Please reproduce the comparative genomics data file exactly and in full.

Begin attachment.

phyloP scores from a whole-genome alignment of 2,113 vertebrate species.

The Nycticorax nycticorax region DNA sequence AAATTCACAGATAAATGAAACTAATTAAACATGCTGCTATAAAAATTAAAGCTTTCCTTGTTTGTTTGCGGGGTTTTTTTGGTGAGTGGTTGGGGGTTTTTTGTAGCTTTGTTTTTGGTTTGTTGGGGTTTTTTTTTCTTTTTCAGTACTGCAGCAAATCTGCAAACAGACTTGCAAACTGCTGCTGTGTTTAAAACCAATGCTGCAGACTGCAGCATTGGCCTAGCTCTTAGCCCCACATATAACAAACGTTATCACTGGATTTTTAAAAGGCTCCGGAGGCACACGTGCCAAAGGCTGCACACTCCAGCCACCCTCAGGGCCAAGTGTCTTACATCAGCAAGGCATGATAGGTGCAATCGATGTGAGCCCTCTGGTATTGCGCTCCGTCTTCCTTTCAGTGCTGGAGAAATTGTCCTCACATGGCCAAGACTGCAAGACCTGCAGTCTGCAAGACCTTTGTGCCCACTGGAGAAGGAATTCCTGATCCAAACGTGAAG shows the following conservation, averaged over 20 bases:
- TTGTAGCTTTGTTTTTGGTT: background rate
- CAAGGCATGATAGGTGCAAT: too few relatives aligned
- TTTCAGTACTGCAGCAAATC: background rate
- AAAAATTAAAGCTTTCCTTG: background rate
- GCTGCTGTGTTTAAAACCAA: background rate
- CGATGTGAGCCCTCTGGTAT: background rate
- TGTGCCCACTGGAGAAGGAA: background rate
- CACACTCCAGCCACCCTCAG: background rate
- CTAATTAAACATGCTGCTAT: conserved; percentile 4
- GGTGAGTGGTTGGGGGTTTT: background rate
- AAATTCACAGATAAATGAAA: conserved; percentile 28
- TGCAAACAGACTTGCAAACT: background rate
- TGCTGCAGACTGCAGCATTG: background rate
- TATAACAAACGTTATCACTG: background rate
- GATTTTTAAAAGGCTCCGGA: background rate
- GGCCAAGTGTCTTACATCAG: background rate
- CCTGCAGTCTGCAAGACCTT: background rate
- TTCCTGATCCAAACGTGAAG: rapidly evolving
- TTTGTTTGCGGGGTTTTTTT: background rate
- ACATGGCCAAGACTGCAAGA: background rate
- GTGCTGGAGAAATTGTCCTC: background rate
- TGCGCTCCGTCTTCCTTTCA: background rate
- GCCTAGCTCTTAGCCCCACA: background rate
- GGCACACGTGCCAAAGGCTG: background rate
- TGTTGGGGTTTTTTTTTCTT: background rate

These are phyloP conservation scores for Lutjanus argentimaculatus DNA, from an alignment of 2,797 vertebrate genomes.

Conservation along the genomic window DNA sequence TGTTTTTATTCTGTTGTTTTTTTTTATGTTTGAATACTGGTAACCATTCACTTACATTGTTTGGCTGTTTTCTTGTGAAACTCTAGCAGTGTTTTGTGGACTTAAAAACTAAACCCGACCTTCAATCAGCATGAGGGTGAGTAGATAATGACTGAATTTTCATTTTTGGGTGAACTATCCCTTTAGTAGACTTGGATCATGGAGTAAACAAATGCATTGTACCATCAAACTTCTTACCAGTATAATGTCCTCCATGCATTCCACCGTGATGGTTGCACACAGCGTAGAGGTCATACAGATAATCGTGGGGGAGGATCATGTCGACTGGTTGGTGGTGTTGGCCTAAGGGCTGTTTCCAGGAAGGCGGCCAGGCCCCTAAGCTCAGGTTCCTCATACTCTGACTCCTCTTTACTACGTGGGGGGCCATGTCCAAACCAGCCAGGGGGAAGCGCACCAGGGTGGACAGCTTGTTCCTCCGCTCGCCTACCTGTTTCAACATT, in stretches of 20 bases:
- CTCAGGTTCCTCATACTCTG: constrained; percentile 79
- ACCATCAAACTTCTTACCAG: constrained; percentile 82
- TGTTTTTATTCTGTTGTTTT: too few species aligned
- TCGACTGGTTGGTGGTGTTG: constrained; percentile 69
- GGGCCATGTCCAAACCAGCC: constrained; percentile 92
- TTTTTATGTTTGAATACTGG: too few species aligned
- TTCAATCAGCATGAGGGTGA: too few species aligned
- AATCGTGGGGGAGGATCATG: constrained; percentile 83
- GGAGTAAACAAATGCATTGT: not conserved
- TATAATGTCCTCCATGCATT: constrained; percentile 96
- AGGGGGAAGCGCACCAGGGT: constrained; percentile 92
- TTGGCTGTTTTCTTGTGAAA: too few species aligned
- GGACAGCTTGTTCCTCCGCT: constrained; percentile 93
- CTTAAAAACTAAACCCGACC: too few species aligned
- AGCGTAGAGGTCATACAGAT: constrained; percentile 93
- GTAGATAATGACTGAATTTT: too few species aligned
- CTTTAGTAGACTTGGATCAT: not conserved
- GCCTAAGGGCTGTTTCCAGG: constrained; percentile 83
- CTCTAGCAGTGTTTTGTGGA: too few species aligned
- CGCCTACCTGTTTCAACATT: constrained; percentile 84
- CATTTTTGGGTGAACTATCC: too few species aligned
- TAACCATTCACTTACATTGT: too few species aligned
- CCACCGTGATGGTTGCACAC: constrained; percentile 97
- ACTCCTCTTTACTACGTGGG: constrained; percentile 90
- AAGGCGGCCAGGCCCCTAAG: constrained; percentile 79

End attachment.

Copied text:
phyloP scores from a whole-genome alignment of 2,113 vertebrate species.

The Nycticorax nycticorax region DNA sequence AAATTCACAGATAAATGAAACTAATTAAACATGCTGCTATAAAAATTAAAGCTTTCCTTGTTTGTTTGCGGGGTTTTTTTGGTGAGTGGTTGGGGGTTTTTTGTAGCTTTGTTTTTGGTTTGTTGGGGTTTTTTTTTCTTTTTCAGTACTGCAGCAAATCTGCAAACAGACTTGCAAACTGCTGCTGTGTTTAAAACCAATGCTGCAGACTGCAGCATTGGCCTAGCTCTTAGCCCCACATATAACAAACGTTATCACTGGATTTTTAAAAGGCTCCGGAGGCACACGTGCCAAAGGCTGCACACTCCAGCCACCCTCAGGGCCAAGTGTCTTACATCAGCAAGGCATGATAGGTGCAATCGATGTGAGCCCTCTGGTATTGCGCTCCGTCTTCCTTTCAGTGCTGGAGAAATTGTCCTCACATGGCCAAGACTGCAAGACCTGCAGTCTGCAAGACCTTTGTGCCCACTGGAGAAGGAATTCCTGATCCAAACGTGAAG shows the following conservation, averaged over 20 bases:
- TTGTAGCTTTGTTTTTGGTT: background rate
- CAAGGCATGATAGGTGCAAT: too few relatives aligned
- TTTCAGTACTGCAGCAAATC: background rate
- AAAAATTAAAGCTTTCCTTG: background rate
- GCTGCTGTGTTTAAAACCAA: background rate
- CGATGTGAGCCCTCTGGTAT: background rate
- TGTGCCCACTGGAGAAGGAA: background rate
- CACACTCCAGCCACCCTCAG: background rate
- CTAATTAAACATGCTGCTAT: conserved; percentile 4
- GGTGAGTGGTTGGGGGTTTT: background rate
- AAATTCACAGATAAATGAAA: conserved; percentile 28
- TGCAAACAGACTTGCAAACT: background rate
- TGCTGCAGACTGCAGCATTG: background rate
- TATAACAAACGTTATCACTG: background rate
- GATTTTTAAAAGGCTCCGGA: background rate
- GGCCAAGTGTCTTACATCAG: background rate
- CCTGCAGTCTGCAAGACCTT: background rate
- TTCCTGATCCAAACGTGAAG: rapidly evolving
- TTTGTTTGCGGGGTTTTTTT: background rate
- ACATGGCCAAGACTGCAAGA: background rate
- GTGCTGGAGAAATTGTCCTC: background rate
- TGCGCTCCGTCTTCCTTTCA: background rate
- GCCTAGCTCTTAGCCCCACA: background rate
- GGCACACGTGCCAAAGGCTG: background rate
- TGTTGGGGTTTTTTTTTCTT: background rate

These are phyloP conservation scores for Lutjanus argentimaculatus DNA, from an alignment of 2,797 vertebrate genomes.

Conservation along the genomic window DNA sequence TGTTTTTATTCTGTTGTTTTTTTTTATGTTTGAATACTGGTAACCATTCACTTACATTGTTTGGCTGTTTTCTTGTGAAACTCTAGCAGTGTTTTGTGGACTTAAAAACTAAACCCGACCTTCAATCAGCATGAGGGTGAGTAGATAATGACTGAATTTTCATTTTTGGGTGAACTATCCCTTTAGTAGACTTGGATCATGGAGTAAACAAATGCATTGTACCATCAAACTTCTTACCAGTATAATGTCCTCCATGCATTCCACCGTGATGGTTGCACACAGCGTAGAGGTCATACAGATAATCGTGGGGGAGGATCATGTCGACTGGTTGGTGGTGTTGGCCTAAGGGCTGTTTCCAGGAAGGCGGCCAGGCCCCTAAGCTCAGGTTCCTCATACTCTGACTCCTCTTTACTACGTGGGGGGCCATGTCCAAACCAGCCAGGGGGAAGCGCACCAGGGTGGACAGCTTGTTCCTCCGCTCGCCTACCTGTTTCAACATT, in stretches of 20 bases:
- CTCAGGTTCCTCATACTCTG: constrained; percentile 79
- ACCATCAAACTTCTTACCAG: constrained; percentile 82
- TGTTTTTATTCTGTTGTTTT: too few species aligned
- TCGACTGGTTGGTGGTGTTG: constrained; percentile 69
- GGGCCATGTCCAAACCAGCC: constrained; percentile 92
- TTTTTATGTTTGAATACTGG: too few species aligned
- TTCAATCAGCATGAGGGTGA: too few species aligned
- AATCGTGGGGGAGGATCATG: constrained; percentile 83
- GGAGTAAACAAATGCATTGT: not conserved
- TATAATGTCCTCCATGCATT: constrained; percentile 96
- AGGGGGAAGCGCACCAGGGT: constrained; percentile 92
- TTGGCTGTTTTCTTGTGAAA: too few species aligned
- GGACAGCTTGTTCCTCCGCT: constrained; percentile 93
- CTTAAAAACTAAACCCGACC: too few species aligned
- AGCGTAGAGGTCATACAGAT: constrained; percentile 93
- GTAGATAATGACTGAATTTT: too few species aligned
- CTTTAGTAGACTTGGATCAT: not conserved
- GCCTAAGGGCTGTTTCCAGG: constrained; percentile 83
- CTCTAGCAGTGTTTTGTGGA: too few species aligned
- CGCCTACCTGTTTCAACATT: constrained; percentile 84
- CATTTTTGGGTGAACTATCC: too few species aligned
- TAACCATTCACTTACATTGT: too few species aligned
- CCACCGTGATGGTTGCACAC: constrained; percentile 97
- ACTCCTCTTTACTACGTGGG: constrained; percentile 90
- AAGGCGGCCAGGCCCCTAAG: constrained; percentile 79